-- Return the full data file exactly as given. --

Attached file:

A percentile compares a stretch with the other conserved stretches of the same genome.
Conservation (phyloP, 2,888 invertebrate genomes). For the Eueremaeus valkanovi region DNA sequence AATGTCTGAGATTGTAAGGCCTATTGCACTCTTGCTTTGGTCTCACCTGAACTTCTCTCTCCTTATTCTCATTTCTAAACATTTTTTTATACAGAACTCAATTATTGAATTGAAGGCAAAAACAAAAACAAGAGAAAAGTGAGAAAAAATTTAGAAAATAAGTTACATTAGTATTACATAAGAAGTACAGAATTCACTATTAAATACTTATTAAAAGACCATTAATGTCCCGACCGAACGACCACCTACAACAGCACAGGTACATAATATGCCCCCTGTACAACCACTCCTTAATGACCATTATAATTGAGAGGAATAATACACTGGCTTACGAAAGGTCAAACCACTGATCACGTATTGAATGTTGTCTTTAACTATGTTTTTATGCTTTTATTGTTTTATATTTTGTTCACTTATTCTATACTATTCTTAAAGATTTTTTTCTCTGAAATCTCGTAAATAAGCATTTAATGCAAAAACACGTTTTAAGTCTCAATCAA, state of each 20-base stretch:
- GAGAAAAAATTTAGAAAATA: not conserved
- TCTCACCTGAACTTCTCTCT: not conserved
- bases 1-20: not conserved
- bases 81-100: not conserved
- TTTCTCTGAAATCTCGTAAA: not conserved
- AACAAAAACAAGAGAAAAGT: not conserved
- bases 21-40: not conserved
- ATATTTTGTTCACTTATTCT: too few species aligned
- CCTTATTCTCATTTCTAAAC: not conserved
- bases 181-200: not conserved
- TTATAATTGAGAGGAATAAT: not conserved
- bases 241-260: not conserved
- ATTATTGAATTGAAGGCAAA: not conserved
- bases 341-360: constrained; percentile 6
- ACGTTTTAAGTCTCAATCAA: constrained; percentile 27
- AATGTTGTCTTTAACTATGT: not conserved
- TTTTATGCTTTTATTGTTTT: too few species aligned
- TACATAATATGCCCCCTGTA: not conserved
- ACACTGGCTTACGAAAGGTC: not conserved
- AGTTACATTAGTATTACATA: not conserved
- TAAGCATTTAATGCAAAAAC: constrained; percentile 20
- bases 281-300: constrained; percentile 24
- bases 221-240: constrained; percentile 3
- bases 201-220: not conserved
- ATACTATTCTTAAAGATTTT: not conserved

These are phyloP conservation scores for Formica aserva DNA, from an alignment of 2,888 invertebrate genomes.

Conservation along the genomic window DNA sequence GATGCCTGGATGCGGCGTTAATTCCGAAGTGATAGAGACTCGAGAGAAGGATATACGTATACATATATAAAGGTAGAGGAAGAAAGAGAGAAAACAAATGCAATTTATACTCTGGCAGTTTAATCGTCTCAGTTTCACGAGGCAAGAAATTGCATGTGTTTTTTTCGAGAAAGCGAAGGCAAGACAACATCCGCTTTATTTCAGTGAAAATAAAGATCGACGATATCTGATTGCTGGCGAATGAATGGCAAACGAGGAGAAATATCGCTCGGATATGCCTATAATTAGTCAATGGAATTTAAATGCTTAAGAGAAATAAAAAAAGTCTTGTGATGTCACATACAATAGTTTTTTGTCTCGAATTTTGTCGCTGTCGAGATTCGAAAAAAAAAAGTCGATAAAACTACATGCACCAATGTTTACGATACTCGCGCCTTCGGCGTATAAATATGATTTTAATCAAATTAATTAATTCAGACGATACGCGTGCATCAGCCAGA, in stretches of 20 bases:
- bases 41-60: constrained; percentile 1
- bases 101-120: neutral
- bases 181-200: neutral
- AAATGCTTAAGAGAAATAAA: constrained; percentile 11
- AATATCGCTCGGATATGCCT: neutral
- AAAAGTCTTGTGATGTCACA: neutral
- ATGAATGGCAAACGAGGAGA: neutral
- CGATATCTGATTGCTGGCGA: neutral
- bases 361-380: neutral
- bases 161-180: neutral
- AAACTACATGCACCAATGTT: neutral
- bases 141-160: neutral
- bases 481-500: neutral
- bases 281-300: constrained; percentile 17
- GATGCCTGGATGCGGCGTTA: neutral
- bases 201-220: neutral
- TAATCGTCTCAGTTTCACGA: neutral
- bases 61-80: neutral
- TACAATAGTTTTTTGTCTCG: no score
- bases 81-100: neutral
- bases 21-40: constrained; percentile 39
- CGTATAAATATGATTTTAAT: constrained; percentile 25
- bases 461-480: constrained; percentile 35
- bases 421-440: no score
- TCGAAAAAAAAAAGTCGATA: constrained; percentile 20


A percentile compares a stretch with the other conserved stretches of the same genome.
Conservation (phyloP, 2,888 invertebrate genomes). For the Eueremaeus valkanovi region DNA sequence AATGTCTGAGATTGTAAGGCCTATTGCACTCTTGCTTTGGTCTCACCTGAACTTCTCTCTCCTTATTCTCATTTCTAAACATTTTTTTATACAGAACTCAATTATTGAATTGAAGGCAAAAACAAAAACAAGAGAAAAGTGAGAAAAAATTTAGAAAATAAGTTACATTAGTATTACATAAGAAGTACAGAATTCACTATTAAATACTTATTAAAAGACCATTAATGTCCCGACCGAACGACCACCTACAACAGCACAGGTACATAATATGCCCCCTGTACAACCACTCCTTAATGACCATTATAATTGAGAGGAATAATACACTGGCTTACGAAAGGTCAAACCACTGATCACGTATTGAATGTTGTCTTTAACTATGTTTTTATGCTTTTATTGTTTTATATTTTGTTCACTTATTCTATACTATTCTTAAAGATTTTTTTCTCTGAAATCTCGTAAATAAGCATTTAATGCAAAAACACGTTTTAAGTCTCAATCAA, state of each 20-base stretch:
- GAGAAAAAATTTAGAAAATA: not conserved
- TCTCACCTGAACTTCTCTCT: not conserved
- bases 1-20: not conserved
- bases 81-100: not conserved
- TTTCTCTGAAATCTCGTAAA: not conserved
- AACAAAAACAAGAGAAAAGT: not conserved
- bases 21-40: not conserved
- ATATTTTGTTCACTTATTCT: too few species aligned
- CCTTATTCTCATTTCTAAAC: not conserved
- bases 181-200: not conserved
- TTATAATTGAGAGGAATAAT: not conserved
- bases 241-260: not conserved
- ATTATTGAATTGAAGGCAAA: not conserved
- bases 341-360: constrained; percentile 6
- ACGTTTTAAGTCTCAATCAA: constrained; percentile 27
- AATGTTGTCTTTAACTATGT: not conserved
- TTTTATGCTTTTATTGTTTT: too few species aligned
- TACATAATATGCCCCCTGTA: not conserved
- ACACTGGCTTACGAAAGGTC: not conserved
- AGTTACATTAGTATTACATA: not conserved
- TAAGCATTTAATGCAAAAAC: constrained; percentile 20
- bases 281-300: constrained; percentile 24
- bases 221-240: constrained; percentile 3
- bases 201-220: not conserved
- ATACTATTCTTAAAGATTTT: not conserved

These are phyloP conservation scores for Formica aserva DNA, from an alignment of 2,888 invertebrate genomes.

Conservation along the genomic window DNA sequence GATGCCTGGATGCGGCGTTAATTCCGAAGTGATAGAGACTCGAGAGAAGGATATACGTATACATATATAAAGGTAGAGGAAGAAAGAGAGAAAACAAATGCAATTTATACTCTGGCAGTTTAATCGTCTCAGTTTCACGAGGCAAGAAATTGCATGTGTTTTTTTCGAGAAAGCGAAGGCAAGACAACATCCGCTTTATTTCAGTGAAAATAAAGATCGACGATATCTGATTGCTGGCGAATGAATGGCAAACGAGGAGAAATATCGCTCGGATATGCCTATAATTAGTCAATGGAATTTAAATGCTTAAGAGAAATAAAAAAAGTCTTGTGATGTCACATACAATAGTTTTTTGTCTCGAATTTTGTCGCTGTCGAGATTCGAAAAAAAAAAGTCGATAAAACTACATGCACCAATGTTTACGATACTCGCGCCTTCGGCGTATAAATATGATTTTAATCAAATTAATTAATTCAGACGATACGCGTGCATCAGCCAGA, in stretches of 20 bases:
- bases 41-60: constrained; percentile 1
- bases 101-120: neutral
- bases 181-200: neutral
- AAATGCTTAAGAGAAATAAA: constrained; percentile 11
- AATATCGCTCGGATATGCCT: neutral
- AAAAGTCTTGTGATGTCACA: neutral
- ATGAATGGCAAACGAGGAGA: neutral
- CGATATCTGATTGCTGGCGA: neutral
- bases 361-380: neutral
- bases 161-180: neutral
- AAACTACATGCACCAATGTT: neutral
- bases 141-160: neutral
- bases 481-500: neutral
- bases 281-300: constrained; percentile 17
- GATGCCTGGATGCGGCGTTA: neutral
- bases 201-220: neutral
- TAATCGTCTCAGTTTCACGA: neutral
- bases 61-80: neutral
- TACAATAGTTTTTTGTCTCG: no score
- bases 81-100: neutral
- bases 21-40: constrained; percentile 39
- CGTATAAATATGATTTTAAT: constrained; percentile 25
- bases 461-480: constrained; percentile 35
- bases 421-440: no score
- TCGAAAAAAAAAAGTCGATA: constrained; percentile 20